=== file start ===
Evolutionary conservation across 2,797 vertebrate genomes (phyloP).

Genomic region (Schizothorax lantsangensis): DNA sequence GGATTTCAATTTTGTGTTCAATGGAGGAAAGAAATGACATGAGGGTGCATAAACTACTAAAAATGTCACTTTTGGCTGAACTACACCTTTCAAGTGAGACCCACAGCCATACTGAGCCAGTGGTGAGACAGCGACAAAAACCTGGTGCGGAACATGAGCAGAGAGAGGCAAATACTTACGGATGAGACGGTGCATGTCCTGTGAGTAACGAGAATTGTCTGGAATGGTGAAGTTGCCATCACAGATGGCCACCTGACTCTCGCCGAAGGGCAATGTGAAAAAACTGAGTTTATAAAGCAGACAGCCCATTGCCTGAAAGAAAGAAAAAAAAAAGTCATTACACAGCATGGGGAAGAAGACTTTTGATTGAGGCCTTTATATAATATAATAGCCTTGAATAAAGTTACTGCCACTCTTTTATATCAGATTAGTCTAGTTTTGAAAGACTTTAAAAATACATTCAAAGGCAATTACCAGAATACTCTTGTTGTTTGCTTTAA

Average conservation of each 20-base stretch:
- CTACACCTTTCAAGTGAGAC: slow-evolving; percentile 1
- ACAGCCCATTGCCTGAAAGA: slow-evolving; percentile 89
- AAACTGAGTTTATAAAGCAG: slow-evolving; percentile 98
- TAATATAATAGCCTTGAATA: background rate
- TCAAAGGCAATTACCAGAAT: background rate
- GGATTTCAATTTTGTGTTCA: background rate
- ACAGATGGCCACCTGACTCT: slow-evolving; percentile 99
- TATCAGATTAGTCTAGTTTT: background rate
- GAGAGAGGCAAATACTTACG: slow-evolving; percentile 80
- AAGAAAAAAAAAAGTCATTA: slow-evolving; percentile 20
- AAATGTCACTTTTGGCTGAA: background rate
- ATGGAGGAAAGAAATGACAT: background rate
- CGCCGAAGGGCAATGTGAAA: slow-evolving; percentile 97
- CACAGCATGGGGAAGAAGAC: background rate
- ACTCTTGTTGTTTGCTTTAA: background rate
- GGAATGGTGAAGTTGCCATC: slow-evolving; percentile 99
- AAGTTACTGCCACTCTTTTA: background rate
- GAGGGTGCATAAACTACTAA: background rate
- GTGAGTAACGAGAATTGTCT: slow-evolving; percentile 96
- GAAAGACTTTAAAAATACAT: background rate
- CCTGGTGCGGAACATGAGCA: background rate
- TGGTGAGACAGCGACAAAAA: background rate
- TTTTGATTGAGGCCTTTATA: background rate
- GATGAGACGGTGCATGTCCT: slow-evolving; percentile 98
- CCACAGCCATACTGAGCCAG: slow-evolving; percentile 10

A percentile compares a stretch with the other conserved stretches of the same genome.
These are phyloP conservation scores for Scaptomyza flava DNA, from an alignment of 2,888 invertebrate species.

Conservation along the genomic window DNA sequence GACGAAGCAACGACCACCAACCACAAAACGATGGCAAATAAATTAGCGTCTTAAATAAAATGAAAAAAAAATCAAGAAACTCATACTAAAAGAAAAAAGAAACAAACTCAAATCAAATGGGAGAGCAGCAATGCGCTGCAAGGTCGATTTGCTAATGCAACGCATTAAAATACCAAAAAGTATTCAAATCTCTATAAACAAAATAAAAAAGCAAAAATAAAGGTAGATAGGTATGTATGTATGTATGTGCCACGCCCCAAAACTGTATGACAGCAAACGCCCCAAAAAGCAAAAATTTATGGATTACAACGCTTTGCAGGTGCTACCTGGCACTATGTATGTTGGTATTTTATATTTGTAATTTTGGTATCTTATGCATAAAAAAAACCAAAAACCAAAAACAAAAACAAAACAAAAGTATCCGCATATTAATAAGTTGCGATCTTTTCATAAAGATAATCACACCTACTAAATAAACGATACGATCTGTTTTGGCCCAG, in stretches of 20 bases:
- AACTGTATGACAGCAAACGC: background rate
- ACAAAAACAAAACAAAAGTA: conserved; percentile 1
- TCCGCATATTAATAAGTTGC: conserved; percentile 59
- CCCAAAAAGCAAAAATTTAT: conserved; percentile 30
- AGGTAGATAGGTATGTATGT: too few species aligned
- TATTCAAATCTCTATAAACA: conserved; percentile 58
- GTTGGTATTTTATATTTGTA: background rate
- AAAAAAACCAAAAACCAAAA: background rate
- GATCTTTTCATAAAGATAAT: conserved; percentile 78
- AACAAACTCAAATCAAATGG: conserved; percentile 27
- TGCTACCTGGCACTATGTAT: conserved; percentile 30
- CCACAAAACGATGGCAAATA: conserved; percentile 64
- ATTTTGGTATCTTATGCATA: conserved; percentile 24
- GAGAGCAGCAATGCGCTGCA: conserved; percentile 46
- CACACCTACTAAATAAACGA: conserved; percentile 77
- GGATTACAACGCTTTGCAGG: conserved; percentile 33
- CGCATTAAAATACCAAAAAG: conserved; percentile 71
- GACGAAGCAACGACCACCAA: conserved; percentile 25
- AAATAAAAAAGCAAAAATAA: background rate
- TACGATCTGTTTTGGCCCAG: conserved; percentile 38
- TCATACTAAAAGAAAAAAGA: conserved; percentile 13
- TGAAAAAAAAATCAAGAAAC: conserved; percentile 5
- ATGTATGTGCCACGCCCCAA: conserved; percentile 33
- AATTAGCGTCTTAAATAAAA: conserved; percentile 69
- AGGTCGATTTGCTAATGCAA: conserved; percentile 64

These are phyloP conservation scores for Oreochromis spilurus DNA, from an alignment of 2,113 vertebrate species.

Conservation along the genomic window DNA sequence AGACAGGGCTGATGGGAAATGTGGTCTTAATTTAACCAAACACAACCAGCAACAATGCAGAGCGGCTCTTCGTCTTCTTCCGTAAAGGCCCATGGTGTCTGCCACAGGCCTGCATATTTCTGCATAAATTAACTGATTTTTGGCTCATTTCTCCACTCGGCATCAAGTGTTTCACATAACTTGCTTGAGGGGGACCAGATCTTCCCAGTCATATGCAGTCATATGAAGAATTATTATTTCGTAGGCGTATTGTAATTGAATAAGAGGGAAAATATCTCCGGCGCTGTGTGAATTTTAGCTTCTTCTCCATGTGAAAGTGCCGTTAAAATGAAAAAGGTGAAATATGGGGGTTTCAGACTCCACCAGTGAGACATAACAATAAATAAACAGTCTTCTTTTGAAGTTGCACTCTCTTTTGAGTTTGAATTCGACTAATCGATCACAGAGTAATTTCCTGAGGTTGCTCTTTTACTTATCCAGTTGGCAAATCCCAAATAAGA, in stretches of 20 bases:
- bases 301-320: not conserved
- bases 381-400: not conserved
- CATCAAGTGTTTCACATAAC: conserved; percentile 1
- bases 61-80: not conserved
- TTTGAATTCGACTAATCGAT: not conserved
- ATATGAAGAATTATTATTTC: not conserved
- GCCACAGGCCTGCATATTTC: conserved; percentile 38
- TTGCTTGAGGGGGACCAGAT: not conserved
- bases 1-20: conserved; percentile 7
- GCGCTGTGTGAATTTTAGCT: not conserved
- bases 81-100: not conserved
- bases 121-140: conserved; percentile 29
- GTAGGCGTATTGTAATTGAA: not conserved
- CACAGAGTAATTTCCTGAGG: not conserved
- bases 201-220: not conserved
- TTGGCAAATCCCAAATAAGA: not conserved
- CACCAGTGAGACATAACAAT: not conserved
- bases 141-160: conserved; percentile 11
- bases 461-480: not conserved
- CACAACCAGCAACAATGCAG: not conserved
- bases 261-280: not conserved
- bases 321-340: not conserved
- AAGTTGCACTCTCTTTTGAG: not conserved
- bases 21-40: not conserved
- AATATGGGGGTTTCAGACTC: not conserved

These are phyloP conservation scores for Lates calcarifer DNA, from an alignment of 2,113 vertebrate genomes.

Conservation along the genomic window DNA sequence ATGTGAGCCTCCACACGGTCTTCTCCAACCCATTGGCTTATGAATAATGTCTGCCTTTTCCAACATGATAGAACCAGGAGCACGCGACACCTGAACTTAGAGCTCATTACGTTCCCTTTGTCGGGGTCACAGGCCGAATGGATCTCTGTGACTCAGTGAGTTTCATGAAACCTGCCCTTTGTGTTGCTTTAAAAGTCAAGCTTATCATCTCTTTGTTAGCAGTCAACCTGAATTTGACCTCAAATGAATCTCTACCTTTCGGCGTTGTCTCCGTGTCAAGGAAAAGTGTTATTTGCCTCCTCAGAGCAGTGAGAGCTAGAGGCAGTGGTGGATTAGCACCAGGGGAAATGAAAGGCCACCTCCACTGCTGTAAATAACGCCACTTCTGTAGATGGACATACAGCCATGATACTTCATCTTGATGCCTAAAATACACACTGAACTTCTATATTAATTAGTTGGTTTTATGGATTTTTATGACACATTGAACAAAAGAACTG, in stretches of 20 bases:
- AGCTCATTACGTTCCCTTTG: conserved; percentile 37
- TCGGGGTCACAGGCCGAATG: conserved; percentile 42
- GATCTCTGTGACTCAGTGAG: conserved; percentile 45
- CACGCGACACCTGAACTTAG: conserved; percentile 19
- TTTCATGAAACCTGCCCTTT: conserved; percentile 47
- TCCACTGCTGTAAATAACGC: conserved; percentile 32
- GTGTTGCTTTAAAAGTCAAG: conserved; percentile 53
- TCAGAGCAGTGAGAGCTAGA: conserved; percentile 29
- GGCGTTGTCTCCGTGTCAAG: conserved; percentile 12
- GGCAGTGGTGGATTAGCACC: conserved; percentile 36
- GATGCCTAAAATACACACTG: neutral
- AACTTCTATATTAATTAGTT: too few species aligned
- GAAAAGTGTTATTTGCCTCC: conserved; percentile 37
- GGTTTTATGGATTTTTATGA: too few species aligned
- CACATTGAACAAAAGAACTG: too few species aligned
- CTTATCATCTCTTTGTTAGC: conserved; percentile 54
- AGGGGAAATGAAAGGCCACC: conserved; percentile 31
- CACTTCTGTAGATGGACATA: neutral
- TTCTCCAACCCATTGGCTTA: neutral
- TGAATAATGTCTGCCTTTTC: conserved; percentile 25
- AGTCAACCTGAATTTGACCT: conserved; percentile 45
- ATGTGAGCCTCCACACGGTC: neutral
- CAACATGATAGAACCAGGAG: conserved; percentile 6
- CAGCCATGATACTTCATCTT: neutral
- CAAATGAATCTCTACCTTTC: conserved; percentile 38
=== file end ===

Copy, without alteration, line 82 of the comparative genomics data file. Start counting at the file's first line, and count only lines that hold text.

- bases 21-40: not conserved